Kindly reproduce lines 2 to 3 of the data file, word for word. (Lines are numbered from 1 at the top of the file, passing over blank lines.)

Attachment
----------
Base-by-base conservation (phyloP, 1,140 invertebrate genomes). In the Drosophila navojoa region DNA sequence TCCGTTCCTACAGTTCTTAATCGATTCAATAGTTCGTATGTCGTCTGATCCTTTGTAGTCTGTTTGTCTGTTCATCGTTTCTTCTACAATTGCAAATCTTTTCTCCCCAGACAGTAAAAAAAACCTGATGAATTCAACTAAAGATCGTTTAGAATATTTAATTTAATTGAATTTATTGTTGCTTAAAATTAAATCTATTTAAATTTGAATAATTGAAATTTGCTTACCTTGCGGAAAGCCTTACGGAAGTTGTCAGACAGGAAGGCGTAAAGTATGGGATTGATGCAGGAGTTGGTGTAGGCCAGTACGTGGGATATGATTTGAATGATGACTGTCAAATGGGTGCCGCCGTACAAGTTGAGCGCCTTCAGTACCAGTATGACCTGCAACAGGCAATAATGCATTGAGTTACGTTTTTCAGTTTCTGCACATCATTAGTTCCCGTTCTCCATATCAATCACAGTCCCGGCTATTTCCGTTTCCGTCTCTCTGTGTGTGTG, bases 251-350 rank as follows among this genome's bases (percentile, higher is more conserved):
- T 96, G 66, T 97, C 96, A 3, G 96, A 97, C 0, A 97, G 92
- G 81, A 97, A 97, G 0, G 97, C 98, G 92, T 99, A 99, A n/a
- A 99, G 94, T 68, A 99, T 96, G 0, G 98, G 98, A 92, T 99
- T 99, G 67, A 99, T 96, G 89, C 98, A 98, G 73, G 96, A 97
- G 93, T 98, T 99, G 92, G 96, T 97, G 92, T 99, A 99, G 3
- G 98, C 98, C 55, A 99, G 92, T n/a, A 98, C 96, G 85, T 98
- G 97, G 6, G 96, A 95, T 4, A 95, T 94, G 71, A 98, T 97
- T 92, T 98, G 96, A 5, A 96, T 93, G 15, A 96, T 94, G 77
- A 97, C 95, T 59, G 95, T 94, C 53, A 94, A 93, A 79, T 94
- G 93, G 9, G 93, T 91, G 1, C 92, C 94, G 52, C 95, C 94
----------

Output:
- T 96, G 66, T 97, C 96, A 3, G 96, A 97, C 0, A 97, G 92
- G 81, A 97, A 97, G 0, G 97, C 98, G 92, T 99, A 99, A n/a